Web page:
Ms. Wingo, a lovely-looking woman of 85 who taught English all her life, lives with her son in a well-to-do neighborhood in Troy, just north of Detroit. “How could Josephine be off by 15 years?” I asked her.

“She blocked it out of her mind.”

If The Imperfect Dream is any indication, I’m afraid Josephine blocked a lot of memories out of her mind. Donyale wasn’t the only one in the family who created her own reality. Anything Josephine says about her must be taken with a grain of salt. Make that a gram of salt.

Donyale was “normal”

The standard Internet perception of Donyale’s childhood is of one filled with pain, with a “brutal,” “abusive” father—a dreadful reality from which she retreated into a fantasy world to escape. Donyale’s sister Lillian, who grew up with her, paints quite a different portrait of her early years: “She was carefree and a typical young child and teen-age girl. She was normal.”

Donyale Luna high school graduation photo

Donyale, still “P Freeman” in her yearbook photo, was popular in high school. Photo courtesy Burton Collection, Detroit Public Library main branch

She also had a sharp mind. Getting into High School of Commerce, where Donyale attended, wasn’t automatic: you needed good grades in Condon Jr. High. (Lillian didn’t have them; Donyale did.)

“She had a lot of friends,” says Lillian. “She knew a lot of people and she was a happy person. Her yearbook was filled with signatures on the outside and the inside. You fold it open like this—all this was filled up, all that was filled up, and the other sheet on top, and the same way at the end of the book. She had plenty of friends. She got along well with people.”

“But,” she admits, “Donyale was sometimes off in the clouds. Because she wanted to be. You couldn’t get deep with her. She had a shield up.”

Donyale Luna as Chastity in Anything Goes

Donyale Luna at age 18 in Oct. 1964, made up as Chastity for the Detroit Civic Theatre production of Stage Door. Barely visible is the star-shaped beauty mark she pasted on her cheek for the role.

“Kind of a kook”

Roland Sharette, who directed Donyale in Detroit’s Civic Center Theatre productions in 1963 and ‘64, remembering Donyale walking barefoot and feeding popcorn to the pigeons in the park, calls her “kind of a kook.” “Kook” is a gentler term than “weird,” but maybe still too strong. Donayle was 16 or 17 and went barefoot? I’ve gone barefoot most of my life and I’m only marginally kooky. Besides, the unshod nethers are overplayed; just a part of Donyale’s mythology. Look at her non-modeling photos: she’s usually wearing shoes. She did when I knew her. She apparently didn’t the day photographer David McCabe spotted her walking through the Fisher Theatre—and there a legend was born.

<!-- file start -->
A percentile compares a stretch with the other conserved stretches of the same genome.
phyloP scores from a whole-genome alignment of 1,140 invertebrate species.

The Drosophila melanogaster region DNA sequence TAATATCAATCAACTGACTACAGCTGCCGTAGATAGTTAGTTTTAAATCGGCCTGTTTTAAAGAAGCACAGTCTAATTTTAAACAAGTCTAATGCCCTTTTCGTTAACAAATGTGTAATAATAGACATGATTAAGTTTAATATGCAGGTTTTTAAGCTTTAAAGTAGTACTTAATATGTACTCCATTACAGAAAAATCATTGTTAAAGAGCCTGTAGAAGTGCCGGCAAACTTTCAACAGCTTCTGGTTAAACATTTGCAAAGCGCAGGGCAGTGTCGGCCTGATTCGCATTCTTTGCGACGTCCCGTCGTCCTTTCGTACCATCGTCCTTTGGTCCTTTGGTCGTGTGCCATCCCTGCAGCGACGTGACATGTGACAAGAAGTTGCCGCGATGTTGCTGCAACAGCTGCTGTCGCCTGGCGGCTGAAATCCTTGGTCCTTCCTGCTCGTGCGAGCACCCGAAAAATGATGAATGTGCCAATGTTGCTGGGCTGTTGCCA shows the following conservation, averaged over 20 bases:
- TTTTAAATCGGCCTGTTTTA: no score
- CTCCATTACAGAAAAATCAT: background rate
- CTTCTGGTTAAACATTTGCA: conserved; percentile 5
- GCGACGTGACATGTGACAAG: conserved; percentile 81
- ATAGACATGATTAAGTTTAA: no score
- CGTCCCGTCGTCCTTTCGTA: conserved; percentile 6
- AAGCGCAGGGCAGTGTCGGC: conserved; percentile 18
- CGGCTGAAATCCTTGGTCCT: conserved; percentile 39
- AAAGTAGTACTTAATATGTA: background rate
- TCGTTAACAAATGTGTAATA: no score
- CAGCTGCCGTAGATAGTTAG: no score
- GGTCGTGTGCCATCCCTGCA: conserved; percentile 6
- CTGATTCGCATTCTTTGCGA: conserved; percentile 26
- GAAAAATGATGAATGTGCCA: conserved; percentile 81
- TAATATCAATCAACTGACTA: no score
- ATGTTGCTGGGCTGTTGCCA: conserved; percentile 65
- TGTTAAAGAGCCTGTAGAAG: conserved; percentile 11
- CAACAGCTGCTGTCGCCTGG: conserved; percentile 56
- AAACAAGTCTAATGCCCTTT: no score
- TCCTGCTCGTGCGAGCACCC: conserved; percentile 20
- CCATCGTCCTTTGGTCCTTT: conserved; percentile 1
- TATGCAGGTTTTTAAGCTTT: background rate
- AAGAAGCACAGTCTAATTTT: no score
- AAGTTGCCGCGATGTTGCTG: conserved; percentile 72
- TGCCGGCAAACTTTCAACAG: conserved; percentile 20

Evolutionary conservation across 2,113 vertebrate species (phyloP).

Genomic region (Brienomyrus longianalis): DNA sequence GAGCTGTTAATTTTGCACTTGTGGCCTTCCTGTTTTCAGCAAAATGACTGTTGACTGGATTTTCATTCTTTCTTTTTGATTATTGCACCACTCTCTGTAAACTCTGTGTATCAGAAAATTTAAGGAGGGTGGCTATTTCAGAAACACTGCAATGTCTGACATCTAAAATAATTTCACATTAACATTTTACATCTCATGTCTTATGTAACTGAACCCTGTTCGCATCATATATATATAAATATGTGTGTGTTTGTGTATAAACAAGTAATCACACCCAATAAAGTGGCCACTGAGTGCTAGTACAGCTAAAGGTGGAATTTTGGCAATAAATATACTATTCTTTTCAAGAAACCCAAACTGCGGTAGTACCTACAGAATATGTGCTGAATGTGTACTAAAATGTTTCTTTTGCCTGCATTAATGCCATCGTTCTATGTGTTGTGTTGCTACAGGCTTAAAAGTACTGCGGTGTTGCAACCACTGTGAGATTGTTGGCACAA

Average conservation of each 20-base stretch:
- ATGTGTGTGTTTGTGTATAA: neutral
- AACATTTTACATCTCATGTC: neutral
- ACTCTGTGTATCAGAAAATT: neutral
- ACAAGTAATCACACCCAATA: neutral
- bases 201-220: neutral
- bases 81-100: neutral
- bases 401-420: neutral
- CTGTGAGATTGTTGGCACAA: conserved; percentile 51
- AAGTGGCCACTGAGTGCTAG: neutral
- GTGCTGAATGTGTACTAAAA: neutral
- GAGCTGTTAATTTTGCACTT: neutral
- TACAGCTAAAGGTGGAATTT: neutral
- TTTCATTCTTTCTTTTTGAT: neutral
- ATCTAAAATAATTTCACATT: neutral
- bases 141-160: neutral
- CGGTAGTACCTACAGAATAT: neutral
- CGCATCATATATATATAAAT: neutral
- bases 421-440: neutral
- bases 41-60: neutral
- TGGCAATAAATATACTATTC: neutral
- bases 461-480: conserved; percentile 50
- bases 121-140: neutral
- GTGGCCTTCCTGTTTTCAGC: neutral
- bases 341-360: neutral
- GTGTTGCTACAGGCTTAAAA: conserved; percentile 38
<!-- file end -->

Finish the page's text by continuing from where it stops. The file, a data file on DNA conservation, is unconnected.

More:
Hey, if you’re female and 6’3” tall, where do you find shoes that fit? Is it kooky to not want to torture your feet?

And she fed the pigeons? If she were poisoning them—yeah, weird. But doesn’t everyone feed the pigeons when they’re a kid?

When ex-beau and lifelong friend Sanders Bryant met Donyale at age 15, she was writing a play. Now that’s pretty unusual, but I wouldn’t call it weird: it’s just…different. Commendably different: how many 15-year-old dramatists do you know?

“She was sharp,” recalls Bryant. “ She was quite observant. And she didn’t have an off-switch. She ran at such a high-octave level that it was almost draining. She was always upbeat, very conscious and very feeling. Her enthusiasm drew you in, made you part of the experience. She had the same effect on everybody.

“But,” he acknowledges, “it was hard to get into her head. You never knew whether she was putting you on. None of us could ever tell her reality. But she always knew her identity.”

When I was dating Donyale, she was generally upbeat, sociable and fun, occasionally moody. And she sometimes did things that were…different.